Eileen Wallace and Julie Hale, Masters: Book Arts: Major Works by Leading Artists. New York: Lark Books, 2011. ISBN: 978-1-60059-497-7.

Genre: Nonfiction
Subgenre: Art and photography
Format: trade paperback.
Source: my local public library
This was a very nice book to look at. It is a survey of book arts from 40 artists. It features a broad variety of styles and artifacts. The book provides a great look at books as an artistic medium. The artists' statements do vary in terms of how interesting or not they can be, but the photography on this book is excellent.  In the end, I liked it. 3 out 5 stars.

* * * 

Matt Wagner, Batman and the Monster Men. New York: DC Comics, 2006. ISBN: 1-4012-1091-0.

Genre: Graphic Novels and Comics
Subgenre:superheroes
Format: trade paperback.
Source: my local public library

Matt Wagner is also the author of the Grendel series; this is a series I have tried to get into, but it has not really worked out for me so far. This Batman story was good. It is a story of Batman's early days. We are in Batman's second year in Gotham, and he has had some success in dealing with organized crime. However, when strange, apparently mutant, monsters appear in the city causing major massacres, Batman finds a new kind of danger. I do like these early days stories where he is still figuring out things; he seems a bit more human then. The art is pretty good, and it suits the tale. It was a nice and easy read with an open ending to leave you wondering a bit. I liked it, so 3 out of 5 stars.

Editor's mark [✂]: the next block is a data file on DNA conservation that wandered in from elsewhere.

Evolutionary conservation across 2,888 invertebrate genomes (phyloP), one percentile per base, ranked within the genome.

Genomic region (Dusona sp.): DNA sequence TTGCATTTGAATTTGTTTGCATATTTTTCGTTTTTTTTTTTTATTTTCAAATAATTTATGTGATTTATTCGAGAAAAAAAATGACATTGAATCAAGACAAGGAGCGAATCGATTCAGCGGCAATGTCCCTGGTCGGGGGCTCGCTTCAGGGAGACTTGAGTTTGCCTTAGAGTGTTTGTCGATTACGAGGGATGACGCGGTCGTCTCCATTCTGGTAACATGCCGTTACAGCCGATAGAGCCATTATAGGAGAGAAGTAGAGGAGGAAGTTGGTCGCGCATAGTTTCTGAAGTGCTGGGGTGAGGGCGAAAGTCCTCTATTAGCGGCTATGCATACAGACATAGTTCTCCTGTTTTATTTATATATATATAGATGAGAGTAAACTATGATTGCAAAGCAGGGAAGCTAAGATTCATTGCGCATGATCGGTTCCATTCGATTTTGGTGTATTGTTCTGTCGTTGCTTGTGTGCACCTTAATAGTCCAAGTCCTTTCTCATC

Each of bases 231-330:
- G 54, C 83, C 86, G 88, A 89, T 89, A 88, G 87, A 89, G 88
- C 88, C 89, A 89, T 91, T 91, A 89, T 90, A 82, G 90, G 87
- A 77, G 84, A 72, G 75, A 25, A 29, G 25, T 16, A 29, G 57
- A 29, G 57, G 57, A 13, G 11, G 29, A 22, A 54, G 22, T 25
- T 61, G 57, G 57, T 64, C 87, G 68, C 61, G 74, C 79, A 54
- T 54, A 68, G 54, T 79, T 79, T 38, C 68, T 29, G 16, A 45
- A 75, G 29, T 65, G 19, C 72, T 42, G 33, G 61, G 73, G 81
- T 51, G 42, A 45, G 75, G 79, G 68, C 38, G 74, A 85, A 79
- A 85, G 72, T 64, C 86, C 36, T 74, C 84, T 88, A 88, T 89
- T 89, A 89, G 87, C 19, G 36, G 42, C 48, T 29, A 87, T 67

Signs the Economy is Bad: May 22, 2015 edition

Welcome to another edition of "Signs the Economy is Bad" here at The Itinerant Librarian. This is the semi-regular (as in when I have time and/or feel like doing it) feature where I scour the Internet in search of the oh so subtle hints that the economy is bad. Sure, pundits may say things are getting better, but what do they know? And to show not all is bad, once in a while we look at how good the uber rich have it.  




This is Memorial Day Weekend, so we all know what that means. Sure, for many people, it is the start of the summer season. For businesses, it's the mattress sale season (to this day, I am not sure when Memorial Day became mattress fire sale day).  For the rest of us, it may well be the stay home watching war movies weekend. However, before you head off to the beach or fire up the barbecue, let's see what has been happening in the bad economy. This week we have a couple of, shall I say, interesting stories.